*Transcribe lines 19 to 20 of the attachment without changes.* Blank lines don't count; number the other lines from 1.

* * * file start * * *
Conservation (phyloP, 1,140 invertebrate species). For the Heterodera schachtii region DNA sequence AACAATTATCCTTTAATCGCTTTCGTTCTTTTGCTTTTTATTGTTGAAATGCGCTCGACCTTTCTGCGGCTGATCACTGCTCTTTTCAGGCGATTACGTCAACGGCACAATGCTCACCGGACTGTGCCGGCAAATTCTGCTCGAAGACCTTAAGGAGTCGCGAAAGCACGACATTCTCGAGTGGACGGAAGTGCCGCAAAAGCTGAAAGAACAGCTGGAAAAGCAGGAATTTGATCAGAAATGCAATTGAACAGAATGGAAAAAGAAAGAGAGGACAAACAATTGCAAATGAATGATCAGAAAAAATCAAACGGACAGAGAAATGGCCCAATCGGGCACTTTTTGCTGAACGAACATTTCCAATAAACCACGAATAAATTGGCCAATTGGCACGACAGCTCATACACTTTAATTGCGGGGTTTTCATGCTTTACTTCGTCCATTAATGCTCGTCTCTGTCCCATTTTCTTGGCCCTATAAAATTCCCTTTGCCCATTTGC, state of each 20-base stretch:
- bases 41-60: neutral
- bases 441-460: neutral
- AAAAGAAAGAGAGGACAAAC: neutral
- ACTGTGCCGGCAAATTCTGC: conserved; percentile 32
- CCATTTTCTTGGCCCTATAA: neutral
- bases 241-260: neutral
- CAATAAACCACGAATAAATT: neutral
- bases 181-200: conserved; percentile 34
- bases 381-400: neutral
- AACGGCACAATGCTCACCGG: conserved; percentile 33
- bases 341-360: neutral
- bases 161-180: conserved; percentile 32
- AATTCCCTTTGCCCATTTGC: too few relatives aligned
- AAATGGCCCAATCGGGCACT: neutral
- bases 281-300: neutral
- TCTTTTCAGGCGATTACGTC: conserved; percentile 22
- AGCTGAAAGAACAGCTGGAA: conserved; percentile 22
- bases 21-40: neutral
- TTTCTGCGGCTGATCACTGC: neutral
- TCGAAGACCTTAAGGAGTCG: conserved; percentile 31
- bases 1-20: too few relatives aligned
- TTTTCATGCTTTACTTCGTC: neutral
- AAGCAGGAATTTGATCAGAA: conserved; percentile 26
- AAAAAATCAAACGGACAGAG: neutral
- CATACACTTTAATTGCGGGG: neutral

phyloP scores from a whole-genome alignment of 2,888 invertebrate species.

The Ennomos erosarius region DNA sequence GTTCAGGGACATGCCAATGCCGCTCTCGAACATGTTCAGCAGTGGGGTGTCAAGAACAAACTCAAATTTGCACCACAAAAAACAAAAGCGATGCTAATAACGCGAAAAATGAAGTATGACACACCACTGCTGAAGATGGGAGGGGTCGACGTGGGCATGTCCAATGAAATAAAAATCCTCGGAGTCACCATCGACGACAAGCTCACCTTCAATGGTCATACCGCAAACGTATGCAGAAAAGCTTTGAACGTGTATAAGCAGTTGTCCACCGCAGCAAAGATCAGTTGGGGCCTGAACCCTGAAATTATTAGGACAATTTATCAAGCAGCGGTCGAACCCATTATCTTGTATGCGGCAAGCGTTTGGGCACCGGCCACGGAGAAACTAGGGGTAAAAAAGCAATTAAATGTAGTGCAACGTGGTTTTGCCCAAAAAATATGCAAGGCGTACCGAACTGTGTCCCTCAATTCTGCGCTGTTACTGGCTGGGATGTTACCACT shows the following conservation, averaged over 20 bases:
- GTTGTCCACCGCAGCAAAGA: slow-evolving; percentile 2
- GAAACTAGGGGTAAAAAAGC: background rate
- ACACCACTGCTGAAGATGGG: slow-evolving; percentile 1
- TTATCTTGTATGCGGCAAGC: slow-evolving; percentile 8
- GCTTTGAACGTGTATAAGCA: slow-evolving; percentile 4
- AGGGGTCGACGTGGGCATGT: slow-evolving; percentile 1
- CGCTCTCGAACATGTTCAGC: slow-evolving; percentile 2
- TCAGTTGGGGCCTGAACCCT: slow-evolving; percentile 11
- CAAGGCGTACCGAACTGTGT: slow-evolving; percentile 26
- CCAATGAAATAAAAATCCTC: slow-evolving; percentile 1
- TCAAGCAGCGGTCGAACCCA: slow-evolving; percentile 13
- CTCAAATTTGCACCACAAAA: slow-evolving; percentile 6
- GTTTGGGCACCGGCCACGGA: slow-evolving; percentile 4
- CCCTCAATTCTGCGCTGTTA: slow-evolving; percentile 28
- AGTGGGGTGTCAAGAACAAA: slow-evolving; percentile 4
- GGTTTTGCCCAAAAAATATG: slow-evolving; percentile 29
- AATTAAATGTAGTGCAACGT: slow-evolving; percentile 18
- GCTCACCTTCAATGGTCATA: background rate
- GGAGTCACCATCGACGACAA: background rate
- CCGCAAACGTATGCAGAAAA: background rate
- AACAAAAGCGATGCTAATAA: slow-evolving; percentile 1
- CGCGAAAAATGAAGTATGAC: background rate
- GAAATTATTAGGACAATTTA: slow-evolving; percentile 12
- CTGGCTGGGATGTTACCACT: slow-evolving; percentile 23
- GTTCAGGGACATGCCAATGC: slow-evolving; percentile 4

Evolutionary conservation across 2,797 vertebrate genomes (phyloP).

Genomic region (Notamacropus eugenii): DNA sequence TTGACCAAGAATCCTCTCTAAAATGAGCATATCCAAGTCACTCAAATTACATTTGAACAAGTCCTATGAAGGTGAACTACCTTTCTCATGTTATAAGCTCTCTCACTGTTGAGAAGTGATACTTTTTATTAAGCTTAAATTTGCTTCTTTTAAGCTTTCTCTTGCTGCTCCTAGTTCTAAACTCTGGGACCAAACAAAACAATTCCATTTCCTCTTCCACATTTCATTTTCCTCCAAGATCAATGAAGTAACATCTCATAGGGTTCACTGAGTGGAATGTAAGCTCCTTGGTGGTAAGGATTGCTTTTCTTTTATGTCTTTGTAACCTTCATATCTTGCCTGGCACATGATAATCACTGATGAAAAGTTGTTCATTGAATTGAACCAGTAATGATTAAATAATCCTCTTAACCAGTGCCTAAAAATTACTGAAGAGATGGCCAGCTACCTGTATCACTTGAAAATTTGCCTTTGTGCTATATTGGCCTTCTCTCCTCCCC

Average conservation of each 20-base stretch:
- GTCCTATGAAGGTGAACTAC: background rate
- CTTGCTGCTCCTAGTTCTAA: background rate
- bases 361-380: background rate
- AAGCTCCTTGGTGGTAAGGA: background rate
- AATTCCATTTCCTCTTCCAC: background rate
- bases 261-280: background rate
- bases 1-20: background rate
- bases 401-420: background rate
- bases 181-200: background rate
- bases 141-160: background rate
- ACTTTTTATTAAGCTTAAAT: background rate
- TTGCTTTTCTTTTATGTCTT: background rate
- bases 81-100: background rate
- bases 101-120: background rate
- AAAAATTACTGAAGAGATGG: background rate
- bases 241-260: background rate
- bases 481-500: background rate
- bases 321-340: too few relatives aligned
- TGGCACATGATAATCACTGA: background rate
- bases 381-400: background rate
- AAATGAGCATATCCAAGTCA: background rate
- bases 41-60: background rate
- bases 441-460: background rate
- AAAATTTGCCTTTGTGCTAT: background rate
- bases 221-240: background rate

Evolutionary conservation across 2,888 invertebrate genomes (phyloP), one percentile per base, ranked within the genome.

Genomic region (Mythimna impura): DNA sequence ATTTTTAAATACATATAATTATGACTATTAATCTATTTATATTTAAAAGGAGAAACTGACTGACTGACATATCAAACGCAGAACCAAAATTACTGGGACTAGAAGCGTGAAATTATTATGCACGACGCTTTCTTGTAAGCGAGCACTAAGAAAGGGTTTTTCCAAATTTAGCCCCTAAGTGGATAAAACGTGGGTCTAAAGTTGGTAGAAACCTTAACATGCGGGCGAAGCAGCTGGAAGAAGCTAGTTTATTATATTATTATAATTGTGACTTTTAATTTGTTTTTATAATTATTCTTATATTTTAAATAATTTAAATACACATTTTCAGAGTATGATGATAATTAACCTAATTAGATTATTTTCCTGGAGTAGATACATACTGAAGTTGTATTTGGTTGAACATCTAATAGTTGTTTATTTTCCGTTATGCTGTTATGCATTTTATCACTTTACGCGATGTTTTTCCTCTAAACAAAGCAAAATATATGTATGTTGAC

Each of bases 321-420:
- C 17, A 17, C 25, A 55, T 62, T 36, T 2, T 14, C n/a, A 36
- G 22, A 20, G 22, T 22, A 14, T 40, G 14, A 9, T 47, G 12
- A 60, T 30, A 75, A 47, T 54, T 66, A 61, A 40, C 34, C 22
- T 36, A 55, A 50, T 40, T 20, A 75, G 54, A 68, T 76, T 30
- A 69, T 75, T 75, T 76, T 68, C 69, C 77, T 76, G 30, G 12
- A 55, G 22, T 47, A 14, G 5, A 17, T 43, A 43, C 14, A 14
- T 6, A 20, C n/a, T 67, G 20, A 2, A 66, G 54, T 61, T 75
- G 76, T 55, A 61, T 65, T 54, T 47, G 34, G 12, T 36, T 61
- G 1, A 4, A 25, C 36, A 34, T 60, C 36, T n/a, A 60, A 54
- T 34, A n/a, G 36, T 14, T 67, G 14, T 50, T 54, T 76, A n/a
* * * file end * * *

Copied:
- bases 21-40: neutral
- TTTCTGCGGCTGATCACTGC: neutral